On 16 March, the first National Quality Charter for Local Rice was ratified by the Guinean government. A measure aimed at improving the competitiveness of local rice confronted by imported rice, as well as at reducing poverty. Patrice Kamano, research analyst with the Strategy and Development Bureau (SDB) of the Agriculture Ministry, elaborates on this measure backed by GRET and the MGE (Maison Guinéenne de l’Entrepreneur – Club of Guinean Entrepreneurs) under the Acorh project.
In Touch: Why adopt a national charter to guarantee the quality of Guinean local rice?
Patrice Kamano. The National Quality Charter for Local Rice brings together quality criteria for both paddy rice and clear rice (parboiled and husked) as well as the rules defined by the value chain’s stakeholders, from the producer to the trader, with a view to producing a rice type which complies with the demands of the Guinean consumers. Thanks to this charter we are hoping to improve the competitiveness of local rice as it is up against imported rice, and increase the added value for the professionals in the value chain (better prices and higher income). The heart of the challenge is to improve the organoleptic quality and the purity.
In Touch: How did this charter come about?
Patrice Kamano. The government, with the backing of its technical and financial partners, initiated meetings between the various stakeholders in the value chain to debate on the subject of quality. Consumers, too, were consulted. The organisations representing rice producers, processors and traders as well as the government’s technical services worked at both regional and national level to define together all the correct practices for each link in the value chain. These correct practices were put down in writing in a guide, which the charter now officialises. Indeed, the charter is is now being validated by an interministerial order, and will be able to be used for any business transaction involving rice as well as for drawing up specific requirements, such as for the Bora Maalé mangrove rice collective trademark. The SDB was tasked with dealing with the Ministries of Agriculture, Trade and Industry, Small and Medium-Sized Businesses and Private Sector Promotion, as well as with monitoring trhe process right up to its registration in the country’s official gazette (the Journal officiel de la République). I personally carried out this assignment.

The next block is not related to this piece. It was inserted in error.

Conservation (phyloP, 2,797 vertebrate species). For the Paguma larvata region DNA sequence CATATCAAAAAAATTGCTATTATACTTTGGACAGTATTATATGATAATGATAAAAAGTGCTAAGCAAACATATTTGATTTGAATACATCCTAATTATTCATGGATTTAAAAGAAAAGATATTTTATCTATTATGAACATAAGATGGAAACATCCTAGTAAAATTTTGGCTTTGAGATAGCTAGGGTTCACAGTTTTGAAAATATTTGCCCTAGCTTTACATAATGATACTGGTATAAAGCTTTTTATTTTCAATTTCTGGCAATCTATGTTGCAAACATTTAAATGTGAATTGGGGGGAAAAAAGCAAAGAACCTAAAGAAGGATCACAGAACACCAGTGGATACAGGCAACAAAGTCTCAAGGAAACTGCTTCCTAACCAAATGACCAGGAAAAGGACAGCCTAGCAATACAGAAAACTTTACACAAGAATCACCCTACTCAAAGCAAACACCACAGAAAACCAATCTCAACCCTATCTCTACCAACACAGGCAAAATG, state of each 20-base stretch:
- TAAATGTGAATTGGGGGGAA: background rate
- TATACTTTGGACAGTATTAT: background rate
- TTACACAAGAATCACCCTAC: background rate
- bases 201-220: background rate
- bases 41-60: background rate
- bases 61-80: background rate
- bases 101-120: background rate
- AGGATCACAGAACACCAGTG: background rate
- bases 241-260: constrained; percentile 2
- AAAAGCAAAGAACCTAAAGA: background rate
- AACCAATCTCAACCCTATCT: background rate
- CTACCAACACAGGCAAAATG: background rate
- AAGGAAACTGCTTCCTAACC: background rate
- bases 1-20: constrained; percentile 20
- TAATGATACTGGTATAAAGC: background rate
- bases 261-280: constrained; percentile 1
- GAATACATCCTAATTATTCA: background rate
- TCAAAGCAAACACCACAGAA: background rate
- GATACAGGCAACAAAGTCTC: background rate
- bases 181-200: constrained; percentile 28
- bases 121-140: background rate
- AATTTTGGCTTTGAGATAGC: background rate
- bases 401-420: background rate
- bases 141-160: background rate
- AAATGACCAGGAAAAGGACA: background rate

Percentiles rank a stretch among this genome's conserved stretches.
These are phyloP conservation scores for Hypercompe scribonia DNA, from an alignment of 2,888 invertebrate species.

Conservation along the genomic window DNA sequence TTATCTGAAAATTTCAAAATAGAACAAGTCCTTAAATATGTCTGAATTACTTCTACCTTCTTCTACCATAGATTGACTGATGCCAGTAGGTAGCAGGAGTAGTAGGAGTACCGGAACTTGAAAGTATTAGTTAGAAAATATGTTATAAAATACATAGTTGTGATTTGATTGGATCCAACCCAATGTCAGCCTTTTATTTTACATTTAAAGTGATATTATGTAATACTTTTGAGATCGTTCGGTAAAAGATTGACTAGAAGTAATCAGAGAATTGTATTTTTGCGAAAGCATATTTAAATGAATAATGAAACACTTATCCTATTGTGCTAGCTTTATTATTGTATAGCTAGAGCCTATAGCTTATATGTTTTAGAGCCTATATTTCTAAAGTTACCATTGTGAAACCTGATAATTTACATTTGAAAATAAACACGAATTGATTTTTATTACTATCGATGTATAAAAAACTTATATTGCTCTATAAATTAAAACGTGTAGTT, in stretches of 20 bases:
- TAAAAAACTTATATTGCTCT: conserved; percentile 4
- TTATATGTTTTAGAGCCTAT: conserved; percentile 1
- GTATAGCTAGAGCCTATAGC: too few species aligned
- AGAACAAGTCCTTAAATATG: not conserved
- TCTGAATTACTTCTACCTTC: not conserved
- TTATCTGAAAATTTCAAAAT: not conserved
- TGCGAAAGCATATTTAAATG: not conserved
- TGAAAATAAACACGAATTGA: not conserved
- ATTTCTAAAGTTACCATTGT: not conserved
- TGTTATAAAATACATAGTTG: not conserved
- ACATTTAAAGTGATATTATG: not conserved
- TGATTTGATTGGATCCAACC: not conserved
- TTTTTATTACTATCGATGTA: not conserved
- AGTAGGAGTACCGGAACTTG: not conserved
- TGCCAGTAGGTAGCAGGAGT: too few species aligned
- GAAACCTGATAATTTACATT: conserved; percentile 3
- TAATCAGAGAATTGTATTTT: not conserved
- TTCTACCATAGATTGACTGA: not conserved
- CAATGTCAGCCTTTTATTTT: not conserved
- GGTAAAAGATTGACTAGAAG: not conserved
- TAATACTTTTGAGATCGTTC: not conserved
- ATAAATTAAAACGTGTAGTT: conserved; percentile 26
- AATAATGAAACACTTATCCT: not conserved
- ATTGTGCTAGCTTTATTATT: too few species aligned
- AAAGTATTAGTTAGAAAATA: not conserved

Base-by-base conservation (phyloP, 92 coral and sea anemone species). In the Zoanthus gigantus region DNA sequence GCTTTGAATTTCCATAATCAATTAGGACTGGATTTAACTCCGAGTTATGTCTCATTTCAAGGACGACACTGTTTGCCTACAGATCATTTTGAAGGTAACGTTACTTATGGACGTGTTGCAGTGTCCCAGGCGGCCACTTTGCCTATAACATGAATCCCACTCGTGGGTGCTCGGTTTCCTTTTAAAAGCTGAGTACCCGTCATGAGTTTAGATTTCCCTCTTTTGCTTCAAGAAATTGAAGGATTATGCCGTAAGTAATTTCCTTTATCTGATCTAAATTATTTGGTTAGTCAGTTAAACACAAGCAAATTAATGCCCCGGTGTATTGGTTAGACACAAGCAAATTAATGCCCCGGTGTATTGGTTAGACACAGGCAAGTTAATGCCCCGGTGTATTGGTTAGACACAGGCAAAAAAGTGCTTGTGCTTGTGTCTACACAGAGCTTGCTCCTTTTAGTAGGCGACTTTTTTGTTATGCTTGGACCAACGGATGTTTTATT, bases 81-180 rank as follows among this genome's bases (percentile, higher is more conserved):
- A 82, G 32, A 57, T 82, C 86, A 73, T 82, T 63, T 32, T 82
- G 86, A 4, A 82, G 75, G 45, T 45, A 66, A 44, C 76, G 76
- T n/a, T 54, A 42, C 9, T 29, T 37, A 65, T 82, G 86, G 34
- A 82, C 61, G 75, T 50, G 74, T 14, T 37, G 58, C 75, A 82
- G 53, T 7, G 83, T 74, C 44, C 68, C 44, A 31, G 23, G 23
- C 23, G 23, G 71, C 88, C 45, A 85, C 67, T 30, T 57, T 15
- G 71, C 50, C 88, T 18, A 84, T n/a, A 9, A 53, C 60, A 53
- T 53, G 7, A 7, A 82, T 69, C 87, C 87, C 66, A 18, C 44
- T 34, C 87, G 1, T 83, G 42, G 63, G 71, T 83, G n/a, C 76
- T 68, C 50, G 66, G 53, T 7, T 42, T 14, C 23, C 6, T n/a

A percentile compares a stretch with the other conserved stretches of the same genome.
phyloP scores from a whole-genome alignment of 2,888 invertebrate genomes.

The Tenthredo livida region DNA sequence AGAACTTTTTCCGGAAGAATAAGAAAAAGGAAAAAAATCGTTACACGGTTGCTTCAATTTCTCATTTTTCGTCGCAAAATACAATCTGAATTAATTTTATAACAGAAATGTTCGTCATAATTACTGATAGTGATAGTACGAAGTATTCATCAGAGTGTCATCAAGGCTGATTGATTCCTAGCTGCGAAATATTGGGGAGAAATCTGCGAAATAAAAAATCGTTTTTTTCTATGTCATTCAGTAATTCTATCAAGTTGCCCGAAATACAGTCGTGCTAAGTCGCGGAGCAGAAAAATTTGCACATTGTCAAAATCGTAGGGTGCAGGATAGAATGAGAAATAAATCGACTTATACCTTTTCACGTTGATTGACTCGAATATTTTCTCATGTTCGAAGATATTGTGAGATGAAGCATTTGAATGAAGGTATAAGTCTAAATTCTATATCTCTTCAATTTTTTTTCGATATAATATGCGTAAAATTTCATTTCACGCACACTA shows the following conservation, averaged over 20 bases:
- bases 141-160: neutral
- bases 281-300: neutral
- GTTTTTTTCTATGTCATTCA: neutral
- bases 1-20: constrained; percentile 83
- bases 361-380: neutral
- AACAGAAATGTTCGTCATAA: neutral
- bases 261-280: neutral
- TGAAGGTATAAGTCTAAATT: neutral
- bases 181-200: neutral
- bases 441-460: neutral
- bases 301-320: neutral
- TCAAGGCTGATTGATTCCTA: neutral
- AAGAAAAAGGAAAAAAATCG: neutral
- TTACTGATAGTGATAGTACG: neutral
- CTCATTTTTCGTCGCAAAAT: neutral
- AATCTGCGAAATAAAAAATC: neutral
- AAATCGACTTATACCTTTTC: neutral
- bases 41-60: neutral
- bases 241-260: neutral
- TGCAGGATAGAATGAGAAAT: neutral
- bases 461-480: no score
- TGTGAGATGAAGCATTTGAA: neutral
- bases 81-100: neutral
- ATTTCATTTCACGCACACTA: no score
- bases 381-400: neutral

In Touch: What are the challenges facing the charter’s application?
Patrice Kamano. The charter is to be circulated to all technical departments in all ministries and used in thought processes regarding promoting national production and contributing to higher income for the stakeholders. Government departments are supposed to take up this charter so as to include the quality issues in their technical support and popularisation initiatives. My proposals are such as to further the development of rice production in order to obtain paddy rice of satisfactory quantity and quality, and support processing by bringing in improved and efficient parboiling equipment as well as modern husking machines fitted with stone removers to reduce the amount of impurities. The value chain’s stakeholders are to use this charter to ensure compliance with the local rice quality standards. The farmers’ organisations will have the responsibility of circulating the charter at the grassroots level. I alert the government’s technical and financial partners to the importance of complementary projects for rice quality: advocacy, sharing and applying the charter, organising workshops and providing specific support to the stakeholders.
For further information on the Acorh project
To see the interview with the chairwoman of the Bora Malé Network in Guinea
Read tehe national charter to guarantee the quality of Guinean rice (in French)